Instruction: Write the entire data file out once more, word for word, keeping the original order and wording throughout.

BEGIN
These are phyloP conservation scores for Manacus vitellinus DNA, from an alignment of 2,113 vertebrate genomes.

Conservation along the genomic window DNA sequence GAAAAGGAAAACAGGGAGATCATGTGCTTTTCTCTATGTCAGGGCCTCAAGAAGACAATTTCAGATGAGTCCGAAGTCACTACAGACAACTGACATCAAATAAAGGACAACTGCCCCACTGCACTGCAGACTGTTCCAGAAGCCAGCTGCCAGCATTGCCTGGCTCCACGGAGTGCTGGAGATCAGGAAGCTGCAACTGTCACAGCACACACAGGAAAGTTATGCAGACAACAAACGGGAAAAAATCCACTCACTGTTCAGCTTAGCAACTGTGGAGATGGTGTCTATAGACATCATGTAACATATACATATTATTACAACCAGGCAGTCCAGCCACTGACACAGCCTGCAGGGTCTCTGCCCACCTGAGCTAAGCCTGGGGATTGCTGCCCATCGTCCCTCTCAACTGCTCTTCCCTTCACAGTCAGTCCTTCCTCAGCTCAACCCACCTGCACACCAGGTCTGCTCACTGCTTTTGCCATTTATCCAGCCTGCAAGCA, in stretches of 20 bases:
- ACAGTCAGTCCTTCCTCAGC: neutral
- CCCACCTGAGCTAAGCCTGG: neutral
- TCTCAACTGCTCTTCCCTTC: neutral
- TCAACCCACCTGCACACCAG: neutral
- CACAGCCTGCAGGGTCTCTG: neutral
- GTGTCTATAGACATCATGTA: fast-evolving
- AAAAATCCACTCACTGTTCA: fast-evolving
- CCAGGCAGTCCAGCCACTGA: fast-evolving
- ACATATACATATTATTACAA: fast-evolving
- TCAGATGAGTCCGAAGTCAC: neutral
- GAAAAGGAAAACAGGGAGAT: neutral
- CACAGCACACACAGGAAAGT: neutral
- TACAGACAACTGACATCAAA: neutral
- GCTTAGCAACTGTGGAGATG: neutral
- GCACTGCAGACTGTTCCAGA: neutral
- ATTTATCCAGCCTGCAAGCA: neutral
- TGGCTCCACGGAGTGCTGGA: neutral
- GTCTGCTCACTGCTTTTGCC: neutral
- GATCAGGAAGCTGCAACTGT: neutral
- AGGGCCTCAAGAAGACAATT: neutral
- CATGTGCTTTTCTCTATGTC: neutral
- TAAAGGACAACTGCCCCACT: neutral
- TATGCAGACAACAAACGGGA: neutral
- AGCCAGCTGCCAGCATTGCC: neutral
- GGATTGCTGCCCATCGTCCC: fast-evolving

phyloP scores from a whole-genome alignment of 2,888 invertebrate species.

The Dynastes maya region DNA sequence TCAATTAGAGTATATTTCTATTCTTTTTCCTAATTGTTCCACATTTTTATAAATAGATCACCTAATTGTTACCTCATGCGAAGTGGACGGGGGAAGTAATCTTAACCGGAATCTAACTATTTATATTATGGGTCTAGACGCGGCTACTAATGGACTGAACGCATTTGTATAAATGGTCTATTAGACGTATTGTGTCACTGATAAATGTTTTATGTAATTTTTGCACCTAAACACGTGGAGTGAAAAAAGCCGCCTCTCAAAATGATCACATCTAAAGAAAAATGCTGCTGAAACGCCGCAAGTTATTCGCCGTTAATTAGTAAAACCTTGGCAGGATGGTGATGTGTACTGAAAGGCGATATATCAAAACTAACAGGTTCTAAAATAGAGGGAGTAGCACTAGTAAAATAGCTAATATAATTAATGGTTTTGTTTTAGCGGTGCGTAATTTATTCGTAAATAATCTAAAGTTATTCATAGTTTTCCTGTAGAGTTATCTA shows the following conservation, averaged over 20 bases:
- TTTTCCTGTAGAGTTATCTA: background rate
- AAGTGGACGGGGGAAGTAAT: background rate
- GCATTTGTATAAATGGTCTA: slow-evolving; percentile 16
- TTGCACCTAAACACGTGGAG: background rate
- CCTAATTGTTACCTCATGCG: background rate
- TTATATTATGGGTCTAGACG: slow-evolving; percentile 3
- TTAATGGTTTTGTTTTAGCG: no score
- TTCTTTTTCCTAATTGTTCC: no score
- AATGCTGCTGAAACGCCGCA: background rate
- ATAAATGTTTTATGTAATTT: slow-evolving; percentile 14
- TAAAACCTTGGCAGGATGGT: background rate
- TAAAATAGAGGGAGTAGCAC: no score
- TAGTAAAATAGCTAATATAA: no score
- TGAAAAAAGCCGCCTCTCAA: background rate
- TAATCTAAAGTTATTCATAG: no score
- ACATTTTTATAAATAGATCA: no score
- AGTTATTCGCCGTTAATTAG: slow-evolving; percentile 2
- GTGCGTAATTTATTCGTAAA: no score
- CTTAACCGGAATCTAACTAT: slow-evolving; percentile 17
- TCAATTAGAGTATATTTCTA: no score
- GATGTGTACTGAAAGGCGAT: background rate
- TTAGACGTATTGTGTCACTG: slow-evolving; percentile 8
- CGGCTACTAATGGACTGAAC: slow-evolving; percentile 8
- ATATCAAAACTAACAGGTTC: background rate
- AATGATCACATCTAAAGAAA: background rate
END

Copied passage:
These are phyloP conservation scores for Manacus vitellinus DNA, from an alignment of 2,113 vertebrate genomes.

Conservation along the genomic window DNA sequence GAAAAGGAAAACAGGGAGATCATGTGCTTTTCTCTATGTCAGGGCCTCAAGAAGACAATTTCAGATGAGTCCGAAGTCACTACAGACAACTGACATCAAATAAAGGACAACTGCCCCACTGCACTGCAGACTGTTCCAGAAGCCAGCTGCCAGCATTGCCTGGCTCCACGGAGTGCTGGAGATCAGGAAGCTGCAACTGTCACAGCACACACAGGAAAGTTATGCAGACAACAAACGGGAAAAAATCCACTCACTGTTCAGCTTAGCAACTGTGGAGATGGTGTCTATAGACATCATGTAACATATACATATTATTACAACCAGGCAGTCCAGCCACTGACACAGCCTGCAGGGTCTCTGCCCACCTGAGCTAAGCCTGGGGATTGCTGCCCATCGTCCCTCTCAACTGCTCTTCCCTTCACAGTCAGTCCTTCCTCAGCTCAACCCACCTGCACACCAGGTCTGCTCACTGCTTTTGCCATTTATCCAGCCTGCAAGCA, in stretches of 20 bases:
- ACAGTCAGTCCTTCCTCAGC: neutral
- CCCACCTGAGCTAAGCCTGG: neutral
- TCTCAACTGCTCTTCCCTTC: neutral
- TCAACCCACCTGCACACCAG: neutral
- CACAGCCTGCAGGGTCTCTG: neutral
- GTGTCTATAGACATCATGTA: fast-evolving
- AAAAATCCACTCACTGTTCA: fast-evolving
- CCAGGCAGTCCAGCCACTGA: fast-evolving
- ACATATACATATTATTACAA: fast-evolving
- TCAGATGAGTCCGAAGTCAC: neutral
- GAAAAGGAAAACAGGGAGAT: neutral
- CACAGCACACACAGGAAAGT: neutral
- TACAGACAACTGACATCAAA: neutral
- GCTTAGCAACTGTGGAGATG: neutral
- GCACTGCAGACTGTTCCAGA: neutral
- ATTTATCCAGCCTGCAAGCA: neutral
- TGGCTCCACGGAGTGCTGGA: neutral
- GTCTGCTCACTGCTTTTGCC: neutral
- GATCAGGAAGCTGCAACTGT: neutral
- AGGGCCTCAAGAAGACAATT: neutral
- CATGTGCTTTTCTCTATGTC: neutral
- TAAAGGACAACTGCCCCACT: neutral
- TATGCAGACAACAAACGGGA: neutral
- AGCCAGCTGCCAGCATTGCC: neutral
- GGATTGCTGCCCATCGTCCC: fast-evolving

phyloP scores from a whole-genome alignment of 2,888 invertebrate species.

The Dynastes maya region DNA sequence TCAATTAGAGTATATTTCTATTCTTTTTCCTAATTGTTCCACATTTTTATAAATAGATCACCTAATTGTTACCTCATGCGAAGTGGACGGGGGAAGTAATCTTAACCGGAATCTAACTATTTATATTATGGGTCTAGACGCGGCTACTAATGGACTGAACGCATTTGTATAAATGGTCTATTAGACGTATTGTGTCACTGATAAATGTTTTATGTAATTTTTGCACCTAAACACGTGGAGTGAAAAAAGCCGCCTCTCAAAATGATCACATCTAAAGAAAAATGCTGCTGAAACGCCGCAAGTTATTCGCCGTTAATTAGTAAAACCTTGGCAGGATGGTGATGTGTACTGAAAGGCGATATATCAAAACTAACAGGTTCTAAAATAGAGGGAGTAGCACTAGTAAAATAGCTAATATAATTAATGGTTTTGTTTTAGCGGTGCGTAATTTATTCGTAAATAATCTAAAGTTATTCATAGTTTTCCTGTAGAGTTATCTA shows the following conservation, averaged over 20 bases:
- TTTTCCTGTAGAGTTATCTA: background rate
- AAGTGGACGGGGGAAGTAAT: background rate
- GCATTTGTATAAATGGTCTA: slow-evolving; percentile 16
- TTGCACCTAAACACGTGGAG: background rate
- CCTAATTGTTACCTCATGCG: background rate
- TTATATTATGGGTCTAGACG: slow-evolving; percentile 3
- TTAATGGTTTTGTTTTAGCG: no score
- TTCTTTTTCCTAATTGTTCC: no score
- AATGCTGCTGAAACGCCGCA: background rate
- ATAAATGTTTTATGTAATTT: slow-evolving; percentile 14
- TAAAACCTTGGCAGGATGGT: background rate
- TAAAATAGAGGGAGTAGCAC: no score
- TAGTAAAATAGCTAATATAA: no score
- TGAAAAAAGCCGCCTCTCAA: background rate
- TAATCTAAAGTTATTCATAG: no score
- ACATTTTTATAAATAGATCA: no score
- AGTTATTCGCCGTTAATTAG: slow-evolving; percentile 2
- GTGCGTAATTTATTCGTAAA: no score
- CTTAACCGGAATCTAACTAT: slow-evolving; percentile 17
- TCAATTAGAGTATATTTCTA: no score
- GATGTGTACTGAAAGGCGAT: background rate
- TTAGACGTATTGTGTCACTG: slow-evolving; percentile 8
- CGGCTACTAATGGACTGAAC: slow-evolving; percentile 8
- ATATCAAAACTAACAGGTTC: background rate
- AATGATCACATCTAAAGAAA: background rate